By Maria Lebron, February 2020
Trauma occurs when we experience something deeply disturbing, causing us to feel overwhelmed and unable to cope. The trauma may be the result of a single event, a series of events, or from continued and prolonged trauma, such as childhood abuse. The circumstances causing the trauma are experienced as physically or emotionally harmful or life threatening.
What Happens During A Traumatic Experience
Trauma affects both the mind and body. The amygdala, the area in the brain responsible for emotional responses, especially fear, becomes highly activated. The amygdala sends threat information to the hypothalamus, which is responsible for the release of stress hormones, and to the brain stem areas controlling the flight, fight, or freeze responses. Adrenaline and other hormones are released increasing the heart rate and pumping blood to the muscles. The body releases cortisol which lowers the responses in the body which aren’t needed to handle the threat. This puts one in an acute state of hyper-vigilance and alertness. The body’s response to the trauma is stored in the brain in order to know how to prepare for similar situations in the future.
The body’s stress response system will usually return to normal after the threat has passed. When the stressors are always present or when one can’t feel safe, the fight, fight, or freeze responses stay on. This long term exposure to stress hormones puts one at risk for anxiety, depression, digestive issues, heart disease, sleep disruptions, weight problems, and poor decision making.
Because of the increased amygdala activity, the somatic memories from the trauma are deeply felt and remembered, but since the thinking areas of the brain were not functioning as usual during the trauma, the result is there is an inability to form a full memory of the trauma. The traumatized person may only be able to remember fragments but not all the details of the traumatic circumstances. Some people may be able to recall a lot of detail up to a certain point but things get hazy or aren’t accessible because the mind became more focused on survival and less on what it didn’t consider life threatening.
If you heard Dr. Blasey Ford’s testimony at the Brett Kavanaugh Senate hearing regarding his Supreme Court appointment, you may have noticed the times when Dr. Ford was able to recall some events in great detail, while others were not so clear. For example, she was able to recall many details of the assault itself but she was unable to remember how she got home that night. The fact that Dr. Ford was unable to remember certain details caused her to be attacked by some, implying she was lying. In fact, this is consistent with how traumatic events are stored in the brain.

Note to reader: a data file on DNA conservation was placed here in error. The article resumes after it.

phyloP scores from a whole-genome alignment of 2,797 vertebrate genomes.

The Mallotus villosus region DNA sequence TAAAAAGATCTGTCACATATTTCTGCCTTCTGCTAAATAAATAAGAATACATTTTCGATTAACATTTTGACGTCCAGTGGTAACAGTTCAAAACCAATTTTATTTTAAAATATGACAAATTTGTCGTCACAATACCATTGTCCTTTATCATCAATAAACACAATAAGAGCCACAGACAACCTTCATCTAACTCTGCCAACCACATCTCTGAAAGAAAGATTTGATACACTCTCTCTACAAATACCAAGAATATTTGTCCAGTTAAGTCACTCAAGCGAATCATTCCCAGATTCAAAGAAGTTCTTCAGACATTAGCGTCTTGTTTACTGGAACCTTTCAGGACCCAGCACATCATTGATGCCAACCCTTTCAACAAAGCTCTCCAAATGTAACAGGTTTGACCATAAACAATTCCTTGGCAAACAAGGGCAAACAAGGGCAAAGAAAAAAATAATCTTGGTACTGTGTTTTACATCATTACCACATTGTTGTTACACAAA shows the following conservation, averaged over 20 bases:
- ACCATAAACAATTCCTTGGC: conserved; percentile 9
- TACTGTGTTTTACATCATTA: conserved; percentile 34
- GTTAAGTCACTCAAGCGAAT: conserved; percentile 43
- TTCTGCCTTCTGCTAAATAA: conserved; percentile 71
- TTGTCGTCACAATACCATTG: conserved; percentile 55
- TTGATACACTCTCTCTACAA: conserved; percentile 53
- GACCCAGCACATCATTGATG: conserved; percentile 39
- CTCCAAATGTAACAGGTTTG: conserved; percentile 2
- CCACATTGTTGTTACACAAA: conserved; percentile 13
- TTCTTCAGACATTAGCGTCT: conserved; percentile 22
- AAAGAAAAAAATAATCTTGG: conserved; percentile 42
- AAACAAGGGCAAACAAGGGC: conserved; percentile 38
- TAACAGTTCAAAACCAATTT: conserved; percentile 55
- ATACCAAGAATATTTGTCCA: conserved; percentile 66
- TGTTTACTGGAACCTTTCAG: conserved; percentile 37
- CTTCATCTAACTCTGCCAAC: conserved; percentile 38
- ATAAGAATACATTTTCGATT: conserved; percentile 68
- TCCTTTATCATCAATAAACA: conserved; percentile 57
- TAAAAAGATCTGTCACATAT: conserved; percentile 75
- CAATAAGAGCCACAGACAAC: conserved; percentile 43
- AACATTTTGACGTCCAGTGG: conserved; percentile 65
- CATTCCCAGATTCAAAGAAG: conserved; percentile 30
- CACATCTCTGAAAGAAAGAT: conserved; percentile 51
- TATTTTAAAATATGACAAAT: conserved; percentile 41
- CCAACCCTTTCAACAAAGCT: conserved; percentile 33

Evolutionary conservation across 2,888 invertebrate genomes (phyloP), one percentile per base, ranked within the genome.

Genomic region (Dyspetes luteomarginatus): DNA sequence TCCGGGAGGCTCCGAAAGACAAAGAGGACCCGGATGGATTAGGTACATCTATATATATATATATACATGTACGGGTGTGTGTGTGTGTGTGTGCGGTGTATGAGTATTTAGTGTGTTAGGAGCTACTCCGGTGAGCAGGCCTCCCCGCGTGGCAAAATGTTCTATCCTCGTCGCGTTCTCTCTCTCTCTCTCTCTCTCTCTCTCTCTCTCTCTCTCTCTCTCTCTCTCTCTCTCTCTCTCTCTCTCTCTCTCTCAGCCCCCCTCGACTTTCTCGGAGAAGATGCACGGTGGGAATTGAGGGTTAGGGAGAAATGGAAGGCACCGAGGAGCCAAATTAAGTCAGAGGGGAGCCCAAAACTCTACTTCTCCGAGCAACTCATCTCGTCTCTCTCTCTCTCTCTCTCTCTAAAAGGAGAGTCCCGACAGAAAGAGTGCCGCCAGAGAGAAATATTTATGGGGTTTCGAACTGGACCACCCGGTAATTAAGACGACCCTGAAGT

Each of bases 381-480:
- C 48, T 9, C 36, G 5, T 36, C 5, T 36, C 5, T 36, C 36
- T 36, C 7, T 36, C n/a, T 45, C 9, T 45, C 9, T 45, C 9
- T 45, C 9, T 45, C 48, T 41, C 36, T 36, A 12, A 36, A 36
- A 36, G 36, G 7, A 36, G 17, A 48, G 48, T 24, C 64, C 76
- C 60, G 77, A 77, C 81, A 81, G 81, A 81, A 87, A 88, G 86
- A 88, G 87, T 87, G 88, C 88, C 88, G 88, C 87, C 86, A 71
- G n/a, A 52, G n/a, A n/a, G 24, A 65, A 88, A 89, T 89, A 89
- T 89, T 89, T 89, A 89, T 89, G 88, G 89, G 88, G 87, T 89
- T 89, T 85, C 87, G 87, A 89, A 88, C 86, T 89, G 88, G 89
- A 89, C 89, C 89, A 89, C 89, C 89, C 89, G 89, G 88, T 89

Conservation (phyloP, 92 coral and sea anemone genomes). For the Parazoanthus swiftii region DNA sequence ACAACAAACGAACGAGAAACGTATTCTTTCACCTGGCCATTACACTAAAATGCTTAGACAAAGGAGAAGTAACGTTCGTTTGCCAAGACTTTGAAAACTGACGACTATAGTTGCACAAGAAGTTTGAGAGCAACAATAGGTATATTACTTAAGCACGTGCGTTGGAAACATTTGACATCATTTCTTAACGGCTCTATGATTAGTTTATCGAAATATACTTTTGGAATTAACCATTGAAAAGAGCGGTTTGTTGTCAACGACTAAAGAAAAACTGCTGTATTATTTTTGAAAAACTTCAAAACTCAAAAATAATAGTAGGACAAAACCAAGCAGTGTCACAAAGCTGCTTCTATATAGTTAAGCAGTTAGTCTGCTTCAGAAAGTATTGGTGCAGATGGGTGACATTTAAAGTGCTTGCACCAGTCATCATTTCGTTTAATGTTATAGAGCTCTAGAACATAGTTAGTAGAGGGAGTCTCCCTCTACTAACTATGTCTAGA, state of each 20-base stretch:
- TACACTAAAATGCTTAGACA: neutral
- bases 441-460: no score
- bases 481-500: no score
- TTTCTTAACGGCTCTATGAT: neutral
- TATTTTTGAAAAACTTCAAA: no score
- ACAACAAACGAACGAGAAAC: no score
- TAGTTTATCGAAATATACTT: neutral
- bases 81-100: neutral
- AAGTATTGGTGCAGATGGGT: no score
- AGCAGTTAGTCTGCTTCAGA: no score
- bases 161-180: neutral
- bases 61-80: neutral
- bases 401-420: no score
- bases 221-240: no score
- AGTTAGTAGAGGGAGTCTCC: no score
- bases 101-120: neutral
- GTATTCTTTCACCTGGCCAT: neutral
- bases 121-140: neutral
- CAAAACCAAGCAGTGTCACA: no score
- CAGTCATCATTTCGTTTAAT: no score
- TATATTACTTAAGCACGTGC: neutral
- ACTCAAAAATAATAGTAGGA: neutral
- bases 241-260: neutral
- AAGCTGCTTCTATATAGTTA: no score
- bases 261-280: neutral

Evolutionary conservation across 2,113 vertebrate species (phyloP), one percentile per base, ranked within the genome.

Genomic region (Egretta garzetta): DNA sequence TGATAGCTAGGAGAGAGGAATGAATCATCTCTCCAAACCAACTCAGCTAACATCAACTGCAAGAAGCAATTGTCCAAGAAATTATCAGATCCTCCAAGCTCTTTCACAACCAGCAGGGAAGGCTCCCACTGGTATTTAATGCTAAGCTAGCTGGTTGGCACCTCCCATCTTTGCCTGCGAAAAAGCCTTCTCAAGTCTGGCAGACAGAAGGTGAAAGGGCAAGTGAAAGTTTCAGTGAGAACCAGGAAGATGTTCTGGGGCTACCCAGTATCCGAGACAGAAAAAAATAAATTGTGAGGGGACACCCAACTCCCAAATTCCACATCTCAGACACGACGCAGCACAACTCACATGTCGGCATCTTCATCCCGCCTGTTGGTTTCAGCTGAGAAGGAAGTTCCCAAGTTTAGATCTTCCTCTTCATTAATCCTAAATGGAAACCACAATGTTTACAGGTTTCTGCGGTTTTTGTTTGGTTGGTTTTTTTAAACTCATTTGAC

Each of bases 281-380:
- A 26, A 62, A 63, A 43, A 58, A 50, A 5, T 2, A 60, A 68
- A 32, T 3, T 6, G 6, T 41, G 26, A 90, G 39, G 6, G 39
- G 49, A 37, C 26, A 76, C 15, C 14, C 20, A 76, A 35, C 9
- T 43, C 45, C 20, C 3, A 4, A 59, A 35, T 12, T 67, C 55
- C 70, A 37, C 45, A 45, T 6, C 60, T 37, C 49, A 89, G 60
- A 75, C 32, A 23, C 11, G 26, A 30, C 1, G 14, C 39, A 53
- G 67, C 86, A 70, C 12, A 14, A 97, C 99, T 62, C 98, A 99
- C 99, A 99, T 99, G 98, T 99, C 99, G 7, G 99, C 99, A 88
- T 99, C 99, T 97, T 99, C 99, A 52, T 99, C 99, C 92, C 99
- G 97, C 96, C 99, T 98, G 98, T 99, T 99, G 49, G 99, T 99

When a traumatic event hasn’t been fully integrated and processed, the traumatized person may respond in other situations with the same level of intensity and perceived threat as the original trauma. When someone is triggered, their brain reacts as if the traumatic event is happening in the present, and the person may not be aware that they are reacting to something from the past.
Going back again to Dr. Ford’s testimony, she gave an example of how traumatic responses affect someone’s perceptions of fear in the present. Dr. Ford spoke about how when remodeling her home, she insisted that two separate front entrances be built in the home. This caused some conflict between her and her husband who couldn’t understand the need. Dr. Ford explained that it was only through therapy that she understood that it was related to the traumatic experience of feeling trapped and unable to escape during her attack. Dr. Ford wasn’t consciously aware that she remained fearful of not being able to escape years later, even in the safety of her home.
While some survivors experience intense stress responses during the trauma, others may only be able to describe themselves as in shock or numb. During traumatic events which cause extreme fear, the connection between the amygdala and hypothalamus can get disconnected, resulting in dissociated emotional memories. The intense emotions get split off and aren’t fully integrated and processed. When emotions, thoughts, and memories go unprocessed, they can manifest in emotional or physical symptoms, such as depression, flashbacks, anger or rage, racing thoughts, uncontrollable emotional outbursts, and body aches and pain.
The Mind-Body Connection
There are many effective treatments for trauma. When working with trauma, it’s important to focus on the somatic remembering since so much of the trauma or emotions are unable to be verbalized. A treatment focusing on the mind-body connection will focus on the person’s physical responses during the session. The therapist will ask the client what they’re experiencing in their body. The sensations experienced may be such things as rapid heart rate, sweating, tightness in the chest, tingling or numbness, dizziness, racing thoughts, and stomach pain. Experiencing the sensations related to the trauma in a safe way allows the client to process and integrate the trauma. The therapist helps the client to notice and integrate their somatic experiences, as well as teaching the client self-regulating strategies to deal with their stressors and responses.
In conjunction with therapy, it may be helpful for a person to participate in other treatments which focus on the body, such as breath work, yoga, massage, acupuncture, and expressive movement therapies. These treatments can help a person bring the body back into balance, get more in touch with their bodies, and relieve tension and tightness.